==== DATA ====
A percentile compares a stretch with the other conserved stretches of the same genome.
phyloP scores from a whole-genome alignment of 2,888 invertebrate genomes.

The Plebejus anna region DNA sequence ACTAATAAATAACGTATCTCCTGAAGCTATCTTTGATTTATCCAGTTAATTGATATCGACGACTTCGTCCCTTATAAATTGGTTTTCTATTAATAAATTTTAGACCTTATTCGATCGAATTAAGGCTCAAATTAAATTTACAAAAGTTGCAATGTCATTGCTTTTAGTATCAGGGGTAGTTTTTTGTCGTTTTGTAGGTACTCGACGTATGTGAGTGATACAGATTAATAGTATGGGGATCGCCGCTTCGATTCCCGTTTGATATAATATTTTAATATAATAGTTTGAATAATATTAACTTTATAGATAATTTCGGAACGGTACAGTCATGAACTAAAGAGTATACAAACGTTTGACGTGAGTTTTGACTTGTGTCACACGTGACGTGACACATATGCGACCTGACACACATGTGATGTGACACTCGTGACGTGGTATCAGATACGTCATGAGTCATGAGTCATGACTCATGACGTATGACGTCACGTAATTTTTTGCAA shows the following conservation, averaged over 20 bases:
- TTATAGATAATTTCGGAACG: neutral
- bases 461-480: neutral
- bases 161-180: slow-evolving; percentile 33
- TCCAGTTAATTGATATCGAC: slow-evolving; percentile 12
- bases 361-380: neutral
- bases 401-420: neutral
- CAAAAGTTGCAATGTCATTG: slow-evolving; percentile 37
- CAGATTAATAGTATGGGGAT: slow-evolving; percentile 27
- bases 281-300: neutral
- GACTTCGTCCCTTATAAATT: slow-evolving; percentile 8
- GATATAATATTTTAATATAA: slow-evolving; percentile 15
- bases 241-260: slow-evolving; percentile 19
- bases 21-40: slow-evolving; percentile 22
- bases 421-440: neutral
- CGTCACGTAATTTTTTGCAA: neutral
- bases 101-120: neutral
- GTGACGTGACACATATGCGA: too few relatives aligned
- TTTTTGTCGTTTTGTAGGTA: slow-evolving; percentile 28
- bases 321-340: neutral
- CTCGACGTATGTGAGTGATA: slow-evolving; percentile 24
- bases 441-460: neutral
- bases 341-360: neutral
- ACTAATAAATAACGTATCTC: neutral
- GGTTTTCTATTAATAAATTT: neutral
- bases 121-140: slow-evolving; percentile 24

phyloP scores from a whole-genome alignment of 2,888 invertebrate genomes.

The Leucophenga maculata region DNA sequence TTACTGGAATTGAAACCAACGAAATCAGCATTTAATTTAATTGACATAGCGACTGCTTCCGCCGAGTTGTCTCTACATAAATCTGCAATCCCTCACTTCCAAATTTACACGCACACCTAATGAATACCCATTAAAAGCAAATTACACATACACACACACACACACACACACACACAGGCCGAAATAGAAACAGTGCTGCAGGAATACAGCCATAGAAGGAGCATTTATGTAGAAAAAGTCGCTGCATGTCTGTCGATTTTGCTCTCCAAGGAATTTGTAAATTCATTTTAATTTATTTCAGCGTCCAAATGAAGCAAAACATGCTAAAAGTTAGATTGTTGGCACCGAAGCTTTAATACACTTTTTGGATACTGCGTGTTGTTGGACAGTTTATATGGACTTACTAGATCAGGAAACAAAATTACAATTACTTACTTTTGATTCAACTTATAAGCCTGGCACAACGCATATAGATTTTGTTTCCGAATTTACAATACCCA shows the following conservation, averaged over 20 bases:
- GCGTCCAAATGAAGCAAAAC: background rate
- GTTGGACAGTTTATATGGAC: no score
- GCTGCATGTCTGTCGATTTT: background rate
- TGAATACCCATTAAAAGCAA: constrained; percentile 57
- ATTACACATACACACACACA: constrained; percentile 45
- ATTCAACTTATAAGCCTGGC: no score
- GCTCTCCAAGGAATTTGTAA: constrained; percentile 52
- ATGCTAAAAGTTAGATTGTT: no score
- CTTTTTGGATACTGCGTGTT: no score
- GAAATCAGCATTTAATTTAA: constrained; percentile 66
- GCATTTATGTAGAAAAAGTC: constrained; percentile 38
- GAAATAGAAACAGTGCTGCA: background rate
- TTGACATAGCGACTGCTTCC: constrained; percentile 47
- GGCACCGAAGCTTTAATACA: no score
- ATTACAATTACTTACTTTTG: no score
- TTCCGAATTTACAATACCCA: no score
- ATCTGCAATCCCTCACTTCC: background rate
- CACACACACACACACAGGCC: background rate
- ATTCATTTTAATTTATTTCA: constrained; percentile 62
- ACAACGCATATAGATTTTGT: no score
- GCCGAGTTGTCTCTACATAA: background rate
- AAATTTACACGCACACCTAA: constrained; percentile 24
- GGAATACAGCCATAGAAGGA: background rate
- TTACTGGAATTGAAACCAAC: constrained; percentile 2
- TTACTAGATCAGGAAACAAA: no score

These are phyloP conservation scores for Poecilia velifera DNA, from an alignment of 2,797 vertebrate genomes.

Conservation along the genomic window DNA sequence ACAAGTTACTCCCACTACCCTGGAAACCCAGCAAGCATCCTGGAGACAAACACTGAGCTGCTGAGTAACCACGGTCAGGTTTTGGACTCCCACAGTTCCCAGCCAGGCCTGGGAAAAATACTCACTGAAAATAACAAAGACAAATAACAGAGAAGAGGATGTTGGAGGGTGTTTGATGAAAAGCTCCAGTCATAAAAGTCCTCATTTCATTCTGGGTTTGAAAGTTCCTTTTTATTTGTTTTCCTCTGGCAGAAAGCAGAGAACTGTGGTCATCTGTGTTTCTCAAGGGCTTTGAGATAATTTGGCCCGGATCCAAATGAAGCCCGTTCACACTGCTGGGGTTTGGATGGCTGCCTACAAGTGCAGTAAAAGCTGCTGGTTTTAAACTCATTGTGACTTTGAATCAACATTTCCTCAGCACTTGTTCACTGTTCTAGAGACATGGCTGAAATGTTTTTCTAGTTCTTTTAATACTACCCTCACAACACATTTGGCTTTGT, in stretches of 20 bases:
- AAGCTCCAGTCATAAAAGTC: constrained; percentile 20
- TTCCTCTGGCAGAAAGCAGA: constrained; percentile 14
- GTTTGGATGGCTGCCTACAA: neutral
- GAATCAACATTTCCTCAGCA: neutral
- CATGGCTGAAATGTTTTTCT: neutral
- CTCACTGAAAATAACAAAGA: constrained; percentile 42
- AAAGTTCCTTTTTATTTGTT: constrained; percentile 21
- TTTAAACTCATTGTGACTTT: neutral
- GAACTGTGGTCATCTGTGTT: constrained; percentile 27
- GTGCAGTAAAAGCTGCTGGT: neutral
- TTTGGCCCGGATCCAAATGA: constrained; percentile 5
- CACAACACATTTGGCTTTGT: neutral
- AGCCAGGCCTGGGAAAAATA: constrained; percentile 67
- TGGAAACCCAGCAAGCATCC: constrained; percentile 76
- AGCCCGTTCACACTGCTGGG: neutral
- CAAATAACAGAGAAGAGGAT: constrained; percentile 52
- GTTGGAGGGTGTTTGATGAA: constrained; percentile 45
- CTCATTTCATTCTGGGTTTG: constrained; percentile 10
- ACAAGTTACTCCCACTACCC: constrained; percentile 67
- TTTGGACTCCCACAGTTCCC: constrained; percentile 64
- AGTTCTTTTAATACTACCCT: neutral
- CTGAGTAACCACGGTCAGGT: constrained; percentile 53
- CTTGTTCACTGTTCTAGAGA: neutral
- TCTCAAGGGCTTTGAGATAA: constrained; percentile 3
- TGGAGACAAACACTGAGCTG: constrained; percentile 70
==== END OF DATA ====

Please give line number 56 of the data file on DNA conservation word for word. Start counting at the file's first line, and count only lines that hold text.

These are phyloP conservation scores for Poecilia velifera DNA, from an alignment of 2,797 vertebrate genomes.